Psalm 83:14
As the fire burns a wood, and as the flame sets the mountains on fire;
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(14, 15) These verses are rightly taken together. The figure occurs in Isaiah 10:17-18 (comp. Zechariah 12:6), but there as a metaphor; here as a simile. “Before the rains came the whole mountain side was in a blaze. Thorns and briars grow so luxuriantly here that they must be burned off always before the plough can operate. The peasants watch for a high wind, and then the fire catches easily, and spreads with great rapidity” (Thomson, Land and Book, p. 341). The mountains are pre-eminently the pastures. (Comp. Psalm 50:10; Psalm 147:8.)

83:9-18 All who oppose the kingdom of Christ may here read their doom. God is the same still that ever he was; the same to his people, and the same against his and their enemies. God would make their enemies like a wheel; unsettled in all their counsels and resolves. Not only let them be driven away as stubble, but burnt as stubble. And this will be the end of wicked men. Let them be made to fear thy name, and perhaps that will bring them to seek thy name. We should desire no confusion to our enemies and persecutors but what may forward their conversion. The stormy tempest of Divine vengeance will overtake them, unless they repent and seek the pardoning mercy of their offended Lord. God's triumphs over his enemies, clearly prove that he is, according to his name JEHOVAH, an almighty Being, who has all power and perfection in himself. May we fear his wrath, and yield ourselves to be his willing servants. And let us seek deliverance by the destruction of our fleshly lusts, which war against the soul.As the fire burneth a wood ... - The same idea is here presented under another form. No image of desolation is more fearful than that of fire raging in a forest; or of fire on the mountains. As trees and shrubs and grass fall before such a flame, so the prayer is, that they who had combined against the people of God might be swept away by his just displeasure. 14, 15. Pursue them to an utter destruction. The mountains; understand by a metonymy the woods or forests upon the mountains, which in those hot countries, when they had once taken fire, either by lightning, or by the design of men, or by any accident, did burn with great speed and irresistible violence. As the fire burneth the wood,.... Or "forest" (m); which is sometimes done purposely, and sometimes through carelessness, as Virgil (n) observes; and which is done very easily and swiftly, when fire is set to it; even all the trees of it, great and small, to which an army is sometimes compared, Isaiah 10:18, and as the flame setteth the mountains on fire; either the mountains themselves, as Etna, Vesuvius, and others; or rather the grass and trees that grow upon them, smitten by lightning from heaven, which may be meant by the flame: in like manner it is wished that the fire and flame of divine wrath would consume the confederate enemies of Israel, above mentioned; as wicked men are but as trees of the forest, and the grass of the mountains, or as thorns and briers, to the wrath of God, which is poured out as fire, and is signified by everlasting burnings.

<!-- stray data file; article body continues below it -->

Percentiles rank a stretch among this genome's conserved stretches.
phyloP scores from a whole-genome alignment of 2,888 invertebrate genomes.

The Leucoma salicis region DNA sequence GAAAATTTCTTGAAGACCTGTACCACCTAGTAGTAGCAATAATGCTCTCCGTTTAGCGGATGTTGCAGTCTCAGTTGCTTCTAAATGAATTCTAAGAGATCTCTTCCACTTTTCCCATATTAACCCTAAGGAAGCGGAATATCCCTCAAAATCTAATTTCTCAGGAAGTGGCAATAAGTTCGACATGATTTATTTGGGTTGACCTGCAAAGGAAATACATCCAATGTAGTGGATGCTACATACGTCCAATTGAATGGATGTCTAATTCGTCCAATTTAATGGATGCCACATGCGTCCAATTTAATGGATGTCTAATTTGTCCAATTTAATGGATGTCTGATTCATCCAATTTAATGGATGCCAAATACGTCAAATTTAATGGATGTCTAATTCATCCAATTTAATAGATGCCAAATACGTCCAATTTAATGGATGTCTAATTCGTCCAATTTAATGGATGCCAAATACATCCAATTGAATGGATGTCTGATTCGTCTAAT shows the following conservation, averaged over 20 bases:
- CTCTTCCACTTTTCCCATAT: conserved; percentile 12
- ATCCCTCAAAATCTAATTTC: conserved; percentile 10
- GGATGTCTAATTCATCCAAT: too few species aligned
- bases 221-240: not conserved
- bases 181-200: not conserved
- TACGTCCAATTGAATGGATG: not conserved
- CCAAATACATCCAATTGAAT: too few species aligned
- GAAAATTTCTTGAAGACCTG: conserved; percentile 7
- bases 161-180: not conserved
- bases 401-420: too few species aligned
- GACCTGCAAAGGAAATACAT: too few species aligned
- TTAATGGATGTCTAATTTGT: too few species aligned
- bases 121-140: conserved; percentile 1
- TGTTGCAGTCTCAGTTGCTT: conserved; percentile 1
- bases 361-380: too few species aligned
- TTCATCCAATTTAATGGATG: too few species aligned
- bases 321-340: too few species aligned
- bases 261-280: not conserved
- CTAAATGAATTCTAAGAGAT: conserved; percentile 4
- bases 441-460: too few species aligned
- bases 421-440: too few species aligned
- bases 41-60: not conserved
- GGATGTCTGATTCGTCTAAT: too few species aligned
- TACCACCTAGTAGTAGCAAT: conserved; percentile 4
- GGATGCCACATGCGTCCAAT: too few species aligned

(m) "sylvam", Montanus, Tigurine version, Junius & Tremellius, Piscator, &c. (n) Georgic. l. 2. v. 310.

As the fire burneth a wood, and as the flame setteth the mountains on fire;
14, 15. As fire that consumeth a forest,